Do you remember spending almost a million dollars in the last few years on a website devoted to romance novels? How about that $17.5 million you spent on brothels in Nevada? Or the $200,000 treating record industry executives to a world tour?
No? Well, technically you didn’t spend all that money. Your government did. But it was your money the government spent.
Romance novels and record tours are just a few among dozens of outrageous expenditures Senator Tom Coburn has cataloged in his 2013 “Wastebook,” the latest of his annual reports to remind us just how out-of-control the federal government has become.
The entire report is worth reading, if only for the experience of discovering example after example of scandalous use of taxpayer dollars, each more absurd than the last, none of which you’ve ever heard of.
For instance, the State Department recently spent $5 million on custom crystal wine glasses for its embassies. USAID spent $300,000 on 600 gallons of diesel in Afghanistan–$500 per gallon, or a hundred times the going rate.
Amtrak lost $60 million last year alone providing food service on its long distance routes (some of which include complimentary wine and cheese, and offer gourmet meals subsidized by taxpayers).
And the USDA gave a $100,000 grant to a North Carolina distillery to “explore the feasibility” of the company making vodka out of yams–in a virtually dry county. The Department also gave nearly $17 million to dozens of businesses to fund the creation of products such as salsa and Bloody Mary mix.
Senator Coburn’s Wastebook is more than just a list of wasteful programs, however. It is a perfect documentation of the advanced breakdown in government we see throughout the federal bureaucracy.
In my new book, Breakout, I describe three kinds of breakdown in government: the breakdown in simple competence, the breakdown in common sense and defined purpose, and the breakdown in the rule of law. We see all of them in this report.
Large parts of the government are simply incompetent at performing the tasks they have taken on. The Wastebook includes $11 billion worth of improper payments the IRS made on the Earned Income Tax Credit last year alone. This is as much as 28 percent of all its Earned Income Tax Credit payments, an unbelievably high error rate which, as the report points out, causes the IRS to “erroneously dish out more money in improper payments than the entire budgets of the Environmental Protection Agency, Department of the Interior, and the Department of Labor.”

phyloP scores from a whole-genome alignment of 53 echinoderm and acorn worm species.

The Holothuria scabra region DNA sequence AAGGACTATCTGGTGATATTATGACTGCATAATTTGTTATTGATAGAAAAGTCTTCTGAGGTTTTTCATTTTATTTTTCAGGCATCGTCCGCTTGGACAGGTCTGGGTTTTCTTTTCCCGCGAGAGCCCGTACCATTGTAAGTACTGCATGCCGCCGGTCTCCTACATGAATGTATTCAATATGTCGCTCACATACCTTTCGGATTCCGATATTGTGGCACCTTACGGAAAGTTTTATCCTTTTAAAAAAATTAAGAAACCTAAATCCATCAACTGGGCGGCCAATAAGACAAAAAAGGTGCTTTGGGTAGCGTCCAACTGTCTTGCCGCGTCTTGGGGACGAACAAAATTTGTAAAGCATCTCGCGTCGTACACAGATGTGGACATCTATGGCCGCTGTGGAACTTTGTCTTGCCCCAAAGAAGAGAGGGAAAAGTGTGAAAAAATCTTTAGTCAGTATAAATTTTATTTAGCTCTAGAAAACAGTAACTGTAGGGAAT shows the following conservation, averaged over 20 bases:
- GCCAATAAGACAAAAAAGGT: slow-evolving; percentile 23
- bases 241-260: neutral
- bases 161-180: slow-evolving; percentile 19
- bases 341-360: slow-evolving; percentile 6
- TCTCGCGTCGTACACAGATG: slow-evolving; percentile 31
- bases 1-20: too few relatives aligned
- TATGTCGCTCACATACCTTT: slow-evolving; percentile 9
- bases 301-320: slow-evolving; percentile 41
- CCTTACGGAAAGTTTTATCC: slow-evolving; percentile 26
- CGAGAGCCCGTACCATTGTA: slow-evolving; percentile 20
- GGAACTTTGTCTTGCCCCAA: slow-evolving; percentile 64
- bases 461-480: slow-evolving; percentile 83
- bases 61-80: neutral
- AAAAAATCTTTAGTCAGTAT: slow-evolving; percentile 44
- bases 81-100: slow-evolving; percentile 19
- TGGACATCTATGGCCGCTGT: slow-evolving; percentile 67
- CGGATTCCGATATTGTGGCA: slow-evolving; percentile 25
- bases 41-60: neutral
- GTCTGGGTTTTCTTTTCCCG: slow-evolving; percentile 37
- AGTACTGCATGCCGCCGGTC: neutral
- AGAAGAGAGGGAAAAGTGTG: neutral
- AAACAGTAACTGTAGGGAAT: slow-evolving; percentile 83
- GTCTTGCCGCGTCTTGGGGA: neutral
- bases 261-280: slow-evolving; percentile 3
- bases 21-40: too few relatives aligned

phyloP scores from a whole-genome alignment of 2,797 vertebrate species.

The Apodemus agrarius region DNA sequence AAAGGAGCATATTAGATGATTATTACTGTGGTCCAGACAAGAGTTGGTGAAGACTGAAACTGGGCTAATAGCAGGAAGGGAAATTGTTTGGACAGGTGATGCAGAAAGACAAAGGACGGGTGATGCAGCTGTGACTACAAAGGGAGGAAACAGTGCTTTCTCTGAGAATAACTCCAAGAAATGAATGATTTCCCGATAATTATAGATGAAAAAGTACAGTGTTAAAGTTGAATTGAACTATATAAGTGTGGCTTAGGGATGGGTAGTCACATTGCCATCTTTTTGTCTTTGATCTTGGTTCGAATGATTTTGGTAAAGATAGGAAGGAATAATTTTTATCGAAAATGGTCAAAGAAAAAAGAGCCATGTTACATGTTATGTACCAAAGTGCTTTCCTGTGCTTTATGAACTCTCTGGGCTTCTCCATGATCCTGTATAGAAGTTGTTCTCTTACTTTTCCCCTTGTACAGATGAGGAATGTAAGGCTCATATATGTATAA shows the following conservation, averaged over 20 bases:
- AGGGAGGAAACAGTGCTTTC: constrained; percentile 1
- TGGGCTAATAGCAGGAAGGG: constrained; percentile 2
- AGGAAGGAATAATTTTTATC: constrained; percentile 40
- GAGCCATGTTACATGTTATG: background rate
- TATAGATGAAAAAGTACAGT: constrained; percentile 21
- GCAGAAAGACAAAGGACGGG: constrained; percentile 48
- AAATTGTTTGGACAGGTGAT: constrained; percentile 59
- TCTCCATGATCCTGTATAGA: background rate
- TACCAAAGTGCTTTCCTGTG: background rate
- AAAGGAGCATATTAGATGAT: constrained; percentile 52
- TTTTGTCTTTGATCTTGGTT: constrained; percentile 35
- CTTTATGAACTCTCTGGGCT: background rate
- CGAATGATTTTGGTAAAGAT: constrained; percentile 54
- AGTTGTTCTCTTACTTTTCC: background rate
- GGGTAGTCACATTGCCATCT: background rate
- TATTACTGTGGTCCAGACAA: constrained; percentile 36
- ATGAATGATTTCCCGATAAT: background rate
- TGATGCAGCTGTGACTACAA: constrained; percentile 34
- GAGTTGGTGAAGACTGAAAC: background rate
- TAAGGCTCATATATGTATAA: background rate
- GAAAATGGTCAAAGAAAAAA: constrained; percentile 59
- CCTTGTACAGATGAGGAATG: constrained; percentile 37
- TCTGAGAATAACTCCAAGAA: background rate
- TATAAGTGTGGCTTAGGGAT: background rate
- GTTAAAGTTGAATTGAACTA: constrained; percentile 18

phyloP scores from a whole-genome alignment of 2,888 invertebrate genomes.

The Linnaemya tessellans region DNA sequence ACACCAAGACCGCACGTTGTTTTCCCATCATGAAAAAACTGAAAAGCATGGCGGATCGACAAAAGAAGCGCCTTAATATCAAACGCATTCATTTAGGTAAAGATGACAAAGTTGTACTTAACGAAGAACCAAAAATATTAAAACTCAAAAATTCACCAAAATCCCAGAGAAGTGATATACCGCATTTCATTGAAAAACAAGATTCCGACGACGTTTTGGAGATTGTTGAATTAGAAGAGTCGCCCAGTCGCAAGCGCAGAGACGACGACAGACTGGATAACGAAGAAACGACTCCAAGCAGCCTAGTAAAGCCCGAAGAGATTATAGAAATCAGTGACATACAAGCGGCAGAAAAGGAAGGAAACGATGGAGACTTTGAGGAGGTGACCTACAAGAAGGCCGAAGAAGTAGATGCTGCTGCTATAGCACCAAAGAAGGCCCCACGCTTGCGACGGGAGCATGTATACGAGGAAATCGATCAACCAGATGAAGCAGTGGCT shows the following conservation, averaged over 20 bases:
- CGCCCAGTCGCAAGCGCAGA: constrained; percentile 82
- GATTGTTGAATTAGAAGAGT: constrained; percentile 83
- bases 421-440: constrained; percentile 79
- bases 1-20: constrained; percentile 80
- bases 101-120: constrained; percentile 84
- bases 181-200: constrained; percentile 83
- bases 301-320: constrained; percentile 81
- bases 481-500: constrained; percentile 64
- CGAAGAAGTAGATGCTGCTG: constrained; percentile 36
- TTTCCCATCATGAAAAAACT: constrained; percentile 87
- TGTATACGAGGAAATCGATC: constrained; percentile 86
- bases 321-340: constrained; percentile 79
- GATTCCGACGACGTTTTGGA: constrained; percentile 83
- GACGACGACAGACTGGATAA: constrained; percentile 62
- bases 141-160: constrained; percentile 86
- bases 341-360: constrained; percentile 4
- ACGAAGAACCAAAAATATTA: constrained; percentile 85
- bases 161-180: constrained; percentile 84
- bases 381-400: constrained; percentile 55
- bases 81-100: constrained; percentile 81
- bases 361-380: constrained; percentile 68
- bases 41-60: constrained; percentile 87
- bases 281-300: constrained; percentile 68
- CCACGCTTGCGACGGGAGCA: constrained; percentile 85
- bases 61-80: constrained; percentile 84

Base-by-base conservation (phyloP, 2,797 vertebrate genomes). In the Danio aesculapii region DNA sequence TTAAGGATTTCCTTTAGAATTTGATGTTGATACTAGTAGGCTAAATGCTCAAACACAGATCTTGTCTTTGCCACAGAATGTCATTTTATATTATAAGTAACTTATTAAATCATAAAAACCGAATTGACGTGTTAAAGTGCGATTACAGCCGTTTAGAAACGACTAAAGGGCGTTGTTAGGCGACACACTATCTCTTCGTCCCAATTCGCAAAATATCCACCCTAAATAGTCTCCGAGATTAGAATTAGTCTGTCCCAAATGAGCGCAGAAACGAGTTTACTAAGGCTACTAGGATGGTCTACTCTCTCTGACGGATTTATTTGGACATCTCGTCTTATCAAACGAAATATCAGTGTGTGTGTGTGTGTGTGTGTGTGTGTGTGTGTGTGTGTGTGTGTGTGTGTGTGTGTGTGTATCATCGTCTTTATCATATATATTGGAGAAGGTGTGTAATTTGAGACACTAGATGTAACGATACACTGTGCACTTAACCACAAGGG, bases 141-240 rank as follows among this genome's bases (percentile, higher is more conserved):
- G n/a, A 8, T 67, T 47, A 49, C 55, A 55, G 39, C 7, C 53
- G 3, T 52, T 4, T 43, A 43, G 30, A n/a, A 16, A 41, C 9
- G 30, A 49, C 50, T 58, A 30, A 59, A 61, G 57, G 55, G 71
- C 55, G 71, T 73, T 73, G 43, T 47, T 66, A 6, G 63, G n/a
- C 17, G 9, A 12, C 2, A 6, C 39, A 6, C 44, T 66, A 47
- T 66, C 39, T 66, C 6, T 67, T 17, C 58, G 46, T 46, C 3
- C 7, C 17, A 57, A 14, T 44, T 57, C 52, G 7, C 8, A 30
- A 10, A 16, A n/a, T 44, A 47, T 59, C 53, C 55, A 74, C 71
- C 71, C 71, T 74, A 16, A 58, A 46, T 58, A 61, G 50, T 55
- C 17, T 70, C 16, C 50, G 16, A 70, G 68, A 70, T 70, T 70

Senator Coburn identifies more than a billion dollars a year in Pell Grant fraud: scammers posing as students who take the money from the government and run. Evidently the Department of Education is incapable of stopping it.
The series of wastebooks may be the clearest description ever published of the breakdown in common sense and defined purpose of the federal government. This year’s edition finds that Department of Justice employees spent more than $626,000 last year to book travel by speaking to a live travel agent rather than booking their trip online. That’s because the DOJ’s travel agency charges $6.49 to book a trip over the internet, and a whopping $31 to book one over the phone. In defiance of common sense, the employees used the phone 40 percent of the time.
A more expensive example of this collapse in common sense is the National Technical Information Service. This agency charges other organs of the federal government to provide reports which are largely available for free online. For instance, the wastebook notes, the NTIS sells the “Public Health Service Food Code” to other agencies for $69 a pop. Yet this document is available at no cost over the internet. In fact, it’s the first result when you search “Public Health Service Food Code” on Google. Senator Coburn refers to the NTIS as the “Let Me Google That For You” of the federal government. The agency costs taxpayers $50 million.
Finally, the report illustrates the breakdown in the rule of law. In one example, it points to $30 million intended to restore the Mississippi coast which was instead used for unrelated pet projects. One official allegedly directed millions of dollars worth of grants to entities associated with his family and friends.
Similar corruption exists on a grand scale. As of 2011, Senator Coburn notes, there were 312,000 federal employees or retirees who had failed to pay their income taxes–$3.5 billion worth of them. More than a third of these people (107,000) are current civilian employees (bureaucrats) who have not paid their taxes and yet continue to be paid by the taxpayers. Evidently these “public servants” do not feel they have to live under the law they administer.
This is the breakdown we must overcome. Read Senator Coburn’s Wastebook to understand it. Then demand that your elected officials commit to breaking out.